One of the more attractive selling points of the Paleo Diet is that it isn't necessary (as a group of young Paleo Diet eating enthusiasts in Manhattan actually did) to hang an elk in your kitchen to slice off raw meat three times a day. The Paleo Diet allows everyone to eat modern foods, as Dr. Cordain puts it, you can hunt and gather in modern markets, and even allows for 20% of meals, about three meals a week, to consist of foods that aren't on the diet.
If you are addicted to bagels and cream cheese, or if you just have to have that weekly doughnut, or you don't want to be left standing at the side of room during an ice cream social, Dr. Cordain's diet plan lets you occasionally eat like a modern human.
We think that's where most Paleo Diet dieters go wrong, especially if they have any kind of chronic digestive disorder. If you've got a problem with your gut (other than just extending over your belt or girdle), then chances are the problem is with wheat or dairy, which aren't allowed when you following the Paleo Diet, or meat or diet soft drinks, which are.
What Is the Problem with Wheat?
Every Paleo Diet dieter knows that wheat is a no-no for weight loss. Refined wheat products typically have a high glycemic index, that is, our digestive tracts quickly turn them into glucose, the primary bloodstream sugar.
Foods made with white flour, foods made with whole wheat or whole meal flour, and even cracked whole wheat “berries” also quickly become sugar. The pancreas releases insulin to keep the concentration of glucose in the bloodstream low so it does not “catch fire” while it is still in circulation, and fat cells greedily absorb simple sugars that they quickly convert into “fire-proof” triglycerides for long-term storage. Consuming antioxidants(which are essentially “fire extinguishers” that act on a molecular level) in plant foods slows down this process, but as long as the pancreas is releasing insulin to regulate blood sugar levels, excess calories only go into fat cells. They can't come out.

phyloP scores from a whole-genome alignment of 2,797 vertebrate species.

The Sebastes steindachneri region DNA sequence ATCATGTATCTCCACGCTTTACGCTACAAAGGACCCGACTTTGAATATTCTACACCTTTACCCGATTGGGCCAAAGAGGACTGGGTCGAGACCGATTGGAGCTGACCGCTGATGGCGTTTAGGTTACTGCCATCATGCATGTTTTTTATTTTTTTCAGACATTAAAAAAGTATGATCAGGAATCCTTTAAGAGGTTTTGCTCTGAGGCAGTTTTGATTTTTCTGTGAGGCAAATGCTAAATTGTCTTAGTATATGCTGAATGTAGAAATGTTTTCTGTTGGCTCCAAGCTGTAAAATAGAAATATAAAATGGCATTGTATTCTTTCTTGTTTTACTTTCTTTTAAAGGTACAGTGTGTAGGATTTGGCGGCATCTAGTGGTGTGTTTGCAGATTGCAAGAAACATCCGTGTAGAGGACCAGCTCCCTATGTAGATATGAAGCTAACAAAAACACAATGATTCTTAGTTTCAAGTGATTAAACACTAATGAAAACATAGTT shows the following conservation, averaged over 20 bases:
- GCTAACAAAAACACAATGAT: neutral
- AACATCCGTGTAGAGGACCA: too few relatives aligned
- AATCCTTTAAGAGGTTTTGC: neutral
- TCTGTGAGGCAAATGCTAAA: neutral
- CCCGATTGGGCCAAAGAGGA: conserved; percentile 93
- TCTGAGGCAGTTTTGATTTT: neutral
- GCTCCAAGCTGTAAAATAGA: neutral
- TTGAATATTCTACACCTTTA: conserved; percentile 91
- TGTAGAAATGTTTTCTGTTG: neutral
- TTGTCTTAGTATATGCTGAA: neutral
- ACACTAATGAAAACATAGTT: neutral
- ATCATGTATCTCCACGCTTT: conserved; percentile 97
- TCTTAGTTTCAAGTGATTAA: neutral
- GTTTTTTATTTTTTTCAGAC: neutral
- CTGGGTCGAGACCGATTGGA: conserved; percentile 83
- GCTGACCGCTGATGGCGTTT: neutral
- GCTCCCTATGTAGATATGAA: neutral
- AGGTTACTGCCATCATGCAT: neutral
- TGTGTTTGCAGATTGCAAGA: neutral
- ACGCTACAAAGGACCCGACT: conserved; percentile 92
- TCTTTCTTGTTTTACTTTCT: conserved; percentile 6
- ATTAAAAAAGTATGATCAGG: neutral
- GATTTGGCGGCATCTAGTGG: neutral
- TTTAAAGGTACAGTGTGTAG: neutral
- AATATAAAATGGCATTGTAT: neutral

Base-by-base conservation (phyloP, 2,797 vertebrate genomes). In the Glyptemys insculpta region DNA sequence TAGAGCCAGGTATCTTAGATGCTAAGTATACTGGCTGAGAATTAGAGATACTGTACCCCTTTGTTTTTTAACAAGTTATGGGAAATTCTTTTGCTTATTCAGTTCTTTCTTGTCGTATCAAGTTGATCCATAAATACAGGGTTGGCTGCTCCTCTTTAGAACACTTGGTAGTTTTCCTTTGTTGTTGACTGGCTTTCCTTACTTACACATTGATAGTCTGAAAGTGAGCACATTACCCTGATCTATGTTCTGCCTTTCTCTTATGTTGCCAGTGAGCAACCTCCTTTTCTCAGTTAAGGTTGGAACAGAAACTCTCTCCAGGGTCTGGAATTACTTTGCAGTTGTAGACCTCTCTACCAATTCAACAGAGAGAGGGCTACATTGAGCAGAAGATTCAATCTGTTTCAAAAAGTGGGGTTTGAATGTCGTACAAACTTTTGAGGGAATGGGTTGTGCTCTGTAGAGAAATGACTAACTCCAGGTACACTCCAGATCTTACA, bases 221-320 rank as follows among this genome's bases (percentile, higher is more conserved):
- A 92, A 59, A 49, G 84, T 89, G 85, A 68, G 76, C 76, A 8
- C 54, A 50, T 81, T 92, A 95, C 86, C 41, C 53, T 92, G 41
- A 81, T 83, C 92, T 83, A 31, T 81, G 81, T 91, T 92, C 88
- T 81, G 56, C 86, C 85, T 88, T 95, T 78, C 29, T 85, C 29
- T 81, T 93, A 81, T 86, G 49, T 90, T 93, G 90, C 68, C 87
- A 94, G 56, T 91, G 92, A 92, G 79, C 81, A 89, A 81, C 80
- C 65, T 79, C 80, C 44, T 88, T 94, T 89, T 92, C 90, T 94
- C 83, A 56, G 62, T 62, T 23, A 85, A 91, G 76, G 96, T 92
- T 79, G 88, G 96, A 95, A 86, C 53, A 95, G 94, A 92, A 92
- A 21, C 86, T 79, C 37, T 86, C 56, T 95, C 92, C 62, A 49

Keeping your fat cells from stuffing themselves 24 hours a day is what the Paleo Diet does that helps you lose weight. If you cut out the wheat in your diet, you reduce the sugar, and insulin, in your bloodstream. (Or, if you happen to be a type 1 diabetic, you reduce the amount of insulin you need to inject.) But a lot of the damage wheat does occurs while it is still being digested.
Celiac Disease, Much More Common Than Most People Realize
About 1 in 3000 people in the US and UK is diagnosed with a condition called celiac sprue, or celiac disease. In this truly awful condition, the immune system of the gut responds to a protein in wheat (and a few other grains) called gliadin. This is the “stretchy” protein that makes gluten sticky. It's a component of gluten, but not the only protein gluten contains. The immune system's helper-T cells attack the wheat protein as if it were a germ.
This immune system dysfunction is very big deal for the gut. And the inflammation generated by gluten sensitivity far exceeds the inflammation generated by the immune system's response to infection.
How much more inflammation is generated by celiac disease than the flu?
It takes just 1 to 10 particles of certain viruses to trigger stomach flu. The lining of the intestine can launch a vigorous defense against these 10 particles, generating antibodies that smooth out the lining of the intestine so the virus stays out of the body. This also keeps water and digested food out of the body, and the watery mass causes diarrhea.
The process of inflammation flattens out millions of tiny, finger-like projections on the lining of the intestine called villi. When the villi are flattened out, the intestine can't absorb nutrients. The villi are so numerous that if the intestine were to lose all of its villi, between 97% and 98% of its ability to absorb nutrients would be lost.